Sherlock and Watson, Jeeves and Wooster, The Doctor and the companion. Heroic duos seem to be a major export for the UK, especially the latter in Doctor Who. The casting of Jodie Whittaker as a female Doctor and Jo Martin possibly as the first Doctor of color has brought a whole new wave of fans to the 57-year-old BBC show, but there's more changes to the show than just the cast. Martin's character could reshape the whole Doctor-companion dynamic, according to an intriguing fan theory.
With the first 12 Doctors, the companions who assist them serve a crucially important role: the audience surrogate. When something mystical and time-travel related was happening in the TARDIS, the Doctor could explain it in layman's terms, almost condescendingly, to the companion and therefore the viewers.
It's a handy storytelling trick, but it has unintended consequences within the canon. The Doctor has lost many companions as collateral damage from their adventures. The past four companions have in some way died: Bill Potts' human form died, Clara Oswald was killed, and Amy Pond and Rory Williams succumbed to the Weeping Angels. While reappearances are always possible in the Doctor Who universe, the emotional toll is enormous.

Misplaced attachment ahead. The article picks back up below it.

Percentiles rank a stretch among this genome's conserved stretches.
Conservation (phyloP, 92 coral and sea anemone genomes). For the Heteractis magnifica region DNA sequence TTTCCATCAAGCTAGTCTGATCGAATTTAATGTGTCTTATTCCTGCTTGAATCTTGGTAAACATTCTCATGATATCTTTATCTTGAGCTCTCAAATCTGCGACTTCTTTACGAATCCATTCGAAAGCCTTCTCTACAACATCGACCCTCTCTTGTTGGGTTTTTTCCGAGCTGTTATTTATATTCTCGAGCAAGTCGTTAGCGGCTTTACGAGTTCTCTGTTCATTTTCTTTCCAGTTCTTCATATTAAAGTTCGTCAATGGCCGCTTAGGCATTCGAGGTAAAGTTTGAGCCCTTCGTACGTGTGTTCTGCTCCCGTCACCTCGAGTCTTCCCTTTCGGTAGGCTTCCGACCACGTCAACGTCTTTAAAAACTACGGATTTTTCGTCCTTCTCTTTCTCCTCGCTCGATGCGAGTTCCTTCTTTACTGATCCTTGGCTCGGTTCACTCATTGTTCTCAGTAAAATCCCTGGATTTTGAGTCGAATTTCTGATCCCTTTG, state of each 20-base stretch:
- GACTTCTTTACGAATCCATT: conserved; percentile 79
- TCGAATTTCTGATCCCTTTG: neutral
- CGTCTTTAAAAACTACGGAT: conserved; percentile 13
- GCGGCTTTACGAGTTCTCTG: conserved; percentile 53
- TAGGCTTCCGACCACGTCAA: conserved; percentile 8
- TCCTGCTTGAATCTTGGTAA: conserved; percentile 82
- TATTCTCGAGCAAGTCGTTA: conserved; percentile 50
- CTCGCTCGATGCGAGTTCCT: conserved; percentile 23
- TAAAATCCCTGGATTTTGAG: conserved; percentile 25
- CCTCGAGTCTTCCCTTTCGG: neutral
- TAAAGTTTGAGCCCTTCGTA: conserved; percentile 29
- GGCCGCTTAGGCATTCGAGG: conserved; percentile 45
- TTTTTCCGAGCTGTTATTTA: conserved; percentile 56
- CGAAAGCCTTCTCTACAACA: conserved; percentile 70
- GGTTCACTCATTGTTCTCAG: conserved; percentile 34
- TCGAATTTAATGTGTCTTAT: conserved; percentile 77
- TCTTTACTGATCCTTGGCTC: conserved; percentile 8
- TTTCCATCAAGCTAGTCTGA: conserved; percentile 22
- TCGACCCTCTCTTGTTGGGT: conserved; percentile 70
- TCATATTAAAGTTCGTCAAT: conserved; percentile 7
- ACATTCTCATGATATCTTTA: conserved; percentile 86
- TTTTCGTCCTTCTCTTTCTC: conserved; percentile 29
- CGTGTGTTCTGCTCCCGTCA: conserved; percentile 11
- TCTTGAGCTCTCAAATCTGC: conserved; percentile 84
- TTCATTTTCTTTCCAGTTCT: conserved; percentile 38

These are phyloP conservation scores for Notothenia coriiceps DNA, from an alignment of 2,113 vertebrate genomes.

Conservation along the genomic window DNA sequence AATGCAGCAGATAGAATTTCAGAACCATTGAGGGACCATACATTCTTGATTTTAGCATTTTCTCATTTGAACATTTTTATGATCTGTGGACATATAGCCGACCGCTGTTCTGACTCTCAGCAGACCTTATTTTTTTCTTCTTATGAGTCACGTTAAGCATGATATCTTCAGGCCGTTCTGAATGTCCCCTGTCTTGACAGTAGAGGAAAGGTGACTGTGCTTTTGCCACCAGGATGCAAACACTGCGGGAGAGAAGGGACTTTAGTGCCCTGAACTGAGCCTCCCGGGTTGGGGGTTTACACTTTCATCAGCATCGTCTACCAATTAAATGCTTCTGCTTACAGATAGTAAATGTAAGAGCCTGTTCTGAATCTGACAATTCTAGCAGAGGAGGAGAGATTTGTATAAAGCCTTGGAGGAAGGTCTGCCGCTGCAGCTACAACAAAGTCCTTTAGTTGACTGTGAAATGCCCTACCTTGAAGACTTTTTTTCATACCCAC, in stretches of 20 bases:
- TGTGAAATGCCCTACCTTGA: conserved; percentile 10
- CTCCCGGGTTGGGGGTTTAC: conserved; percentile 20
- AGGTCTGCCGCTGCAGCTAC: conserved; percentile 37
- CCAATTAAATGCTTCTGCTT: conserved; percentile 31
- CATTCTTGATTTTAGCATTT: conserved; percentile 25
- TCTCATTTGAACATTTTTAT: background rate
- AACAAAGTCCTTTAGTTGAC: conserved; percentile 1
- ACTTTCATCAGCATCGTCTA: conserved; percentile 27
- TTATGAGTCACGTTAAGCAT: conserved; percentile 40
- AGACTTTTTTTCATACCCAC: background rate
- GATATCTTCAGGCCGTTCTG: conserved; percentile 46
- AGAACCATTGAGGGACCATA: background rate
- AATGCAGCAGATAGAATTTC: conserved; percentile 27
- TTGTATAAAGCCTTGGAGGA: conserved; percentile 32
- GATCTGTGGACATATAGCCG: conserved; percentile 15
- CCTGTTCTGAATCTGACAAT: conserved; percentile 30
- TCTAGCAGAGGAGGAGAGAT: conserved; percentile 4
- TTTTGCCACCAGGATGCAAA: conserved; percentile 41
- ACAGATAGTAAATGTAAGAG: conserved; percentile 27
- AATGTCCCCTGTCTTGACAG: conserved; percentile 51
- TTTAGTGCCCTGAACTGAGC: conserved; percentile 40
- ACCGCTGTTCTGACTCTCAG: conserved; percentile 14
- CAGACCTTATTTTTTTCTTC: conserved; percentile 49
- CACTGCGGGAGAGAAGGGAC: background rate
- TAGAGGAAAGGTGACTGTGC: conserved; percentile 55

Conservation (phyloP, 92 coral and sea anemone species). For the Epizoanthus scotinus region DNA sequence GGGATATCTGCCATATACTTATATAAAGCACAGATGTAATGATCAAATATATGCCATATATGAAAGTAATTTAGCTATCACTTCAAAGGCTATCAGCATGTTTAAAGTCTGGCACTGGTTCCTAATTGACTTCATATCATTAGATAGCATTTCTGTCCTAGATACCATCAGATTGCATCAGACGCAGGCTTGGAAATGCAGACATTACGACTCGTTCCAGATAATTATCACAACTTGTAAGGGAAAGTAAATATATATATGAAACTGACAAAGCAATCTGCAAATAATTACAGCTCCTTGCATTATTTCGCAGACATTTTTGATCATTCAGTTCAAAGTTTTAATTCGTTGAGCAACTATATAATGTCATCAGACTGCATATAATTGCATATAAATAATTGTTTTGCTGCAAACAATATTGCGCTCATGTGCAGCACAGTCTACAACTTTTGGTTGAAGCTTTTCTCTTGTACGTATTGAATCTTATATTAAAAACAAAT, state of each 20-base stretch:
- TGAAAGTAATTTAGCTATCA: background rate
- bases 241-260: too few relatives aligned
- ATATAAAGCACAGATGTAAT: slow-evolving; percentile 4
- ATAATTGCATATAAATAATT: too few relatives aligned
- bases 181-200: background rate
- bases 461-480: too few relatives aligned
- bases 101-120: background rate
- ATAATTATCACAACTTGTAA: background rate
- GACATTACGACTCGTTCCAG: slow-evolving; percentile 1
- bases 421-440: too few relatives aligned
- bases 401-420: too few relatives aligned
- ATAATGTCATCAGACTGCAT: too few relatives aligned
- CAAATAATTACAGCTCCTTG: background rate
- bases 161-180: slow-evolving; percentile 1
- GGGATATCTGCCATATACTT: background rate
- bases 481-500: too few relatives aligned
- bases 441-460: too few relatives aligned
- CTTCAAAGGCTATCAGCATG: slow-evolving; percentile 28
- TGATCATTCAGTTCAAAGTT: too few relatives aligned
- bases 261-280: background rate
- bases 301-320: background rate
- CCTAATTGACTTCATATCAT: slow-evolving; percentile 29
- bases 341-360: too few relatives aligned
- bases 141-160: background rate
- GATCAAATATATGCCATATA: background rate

This season, The Doctor is taking a different approach to her three companions: junior police officer Yaz, young apprentice electrician Ryan and his step-grandfather Graham. She rarely explains things to them, instead treating everything on a strict need-to-know basis, always tending to the matter at hand, never the big picture issues.
Reddit user HeNeverMarried suggests this is all intentional: The Doctor has lost so many people that this go around she's keeping a lot of her struggles secret, frustrating her companions. While past companions were well aware of The Doctor's sheer power, the Thirteenth Doctor treats her companions more or less like equals.
This leads to moments when this facade drops, like in "The Haunting of Villa Diodati." When faced with a Cyberman's ultimateum, The Doctor breaks, saying "Sometimes this team structure isn't flat. It's mountainous, with me at the summit, in the stratosphere alone left to choose." This throws Ryan, Yaz and Graham for a loop, but it's perfectly in character for how we've seen The Doctor grow over the course of the show.
These moments will sow distrust in the companions, and possibly even their departure. It's hard to travel with someone who treats you like an equal but secretly considers themselves leagues more powerful, no matter how correct they may be. Perhaps the old ways, when The Doctor was quick to keep companions in their lane, had a few upsides.
Doctor Who airs Sundays at 8 p.m. on BBC America.